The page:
Damakant Jayshi

With the goal of achieving 100% clean and sustainable energy by 2050, the Wausau Public Health and Safety Committee on Monday approved a resolution supporting reducing greenhouse gas emissions and energy security.

The proposal, put forth by the city staff at the recommendation of the Sustainability, Energy and Environment Committee, asks the staff to “develop a municipal energy plan with the goal of moving City government operations to a more secure, and 100% clean energy by 2050.” It also calls for determining the level of energy use and greenhouse gas emissions in city government operations.

The SEEC, an advisory body, approved the resolution with some modifications, like adopting a broader timeline of accomplishing the goal by 20250 and explicitly referring to greenhouse gas emissions in city government, at its meeting on Feb. 2.

Chair of the PHS Committee Lisa Rasmussen said the resolution was only applicable to the municipal government.

“It is important to recognize that this resolution, if it is passed in this committee and at the (city) council really, from a policy standpoint, is only relevant though to the municipal government operations,” she said. “We certainly don’t have the power or authority to dictate the private enterprise what they do or to individuals how they operate their homes.”

Committee member Doug Diny asked whether the city wold have to provide any financial assistance to residents and businesses since the resolution calls for providing resources and information to support them “in the transition to a cleaner energy future.”

Assistant City Planner Andrew Lynch said it is more about providing information and to direct residents or businesses to the programs or the grants for the funds that would help them. “That could change over time, obviously, but that’s the initial thought,” he said.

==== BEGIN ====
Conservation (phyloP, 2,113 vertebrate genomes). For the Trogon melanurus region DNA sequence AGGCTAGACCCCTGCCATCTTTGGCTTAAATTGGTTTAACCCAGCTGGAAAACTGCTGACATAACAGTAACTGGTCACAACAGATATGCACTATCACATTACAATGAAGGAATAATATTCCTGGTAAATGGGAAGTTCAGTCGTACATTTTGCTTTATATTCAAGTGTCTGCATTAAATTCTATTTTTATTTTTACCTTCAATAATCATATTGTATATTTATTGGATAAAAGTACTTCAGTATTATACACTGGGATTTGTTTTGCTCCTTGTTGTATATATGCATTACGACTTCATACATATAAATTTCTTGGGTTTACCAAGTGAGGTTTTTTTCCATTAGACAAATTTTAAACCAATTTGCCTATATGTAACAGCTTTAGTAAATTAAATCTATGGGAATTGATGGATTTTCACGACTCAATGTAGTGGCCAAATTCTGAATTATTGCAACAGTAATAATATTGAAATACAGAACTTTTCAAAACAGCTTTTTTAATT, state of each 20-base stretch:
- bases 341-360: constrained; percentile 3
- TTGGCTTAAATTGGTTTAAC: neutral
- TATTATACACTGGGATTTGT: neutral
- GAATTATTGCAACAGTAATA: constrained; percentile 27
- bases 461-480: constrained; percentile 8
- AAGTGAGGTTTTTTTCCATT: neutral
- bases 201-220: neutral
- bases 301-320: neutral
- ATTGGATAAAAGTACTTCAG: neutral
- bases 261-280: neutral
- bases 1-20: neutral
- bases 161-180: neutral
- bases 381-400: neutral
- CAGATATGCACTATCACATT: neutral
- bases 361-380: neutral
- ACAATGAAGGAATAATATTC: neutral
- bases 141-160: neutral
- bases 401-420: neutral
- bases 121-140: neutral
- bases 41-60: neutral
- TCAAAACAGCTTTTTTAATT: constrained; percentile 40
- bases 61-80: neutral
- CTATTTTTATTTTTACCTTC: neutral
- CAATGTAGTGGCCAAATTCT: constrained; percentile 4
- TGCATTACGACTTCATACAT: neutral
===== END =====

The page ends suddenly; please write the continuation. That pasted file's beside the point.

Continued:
Another committee member, Becky McElhaney, said adopting sustainable energy would lead to tax savings and she would support the resolution.

In his memo to the Public Health and Safety Committee, Lynch said moving to a greenhouse gas free future would be done with an eye on reducing the burden of city government operations on the tax levy. “The current resolution is not a budgetary commitment or request,” the assistant city planner wrote.

Two people who addressed the PHS Committee on Monday supported the resolution and urged the body to approve it.

The committee unanimously approved the measure, which now goes to the Common Council for consideration.

Cities across the United States have been trying to adopt various measures to transition to sustainable energy and reduce greenhouse gas emissions. In 2009, City of Wausau declared itself an eco-municipality. Two years ago, the city joined other communities Green Tier Legacy Community initiative through the Wisconsin Department of Natural Resources.

The U.S. Environmental Protection Agency announced, on Feb. 14, an initial guidance on the design of the Greenhouse Gas Reduction Fund (GGRF) program under the Inflation Reduction Act.

The EPA unveiled two Federal Assistance Listings that outlined “key parameters of the grant competitions that will ultimately award nearly $27 billion to leverage private capital for clean energy and clean air investments across the country.”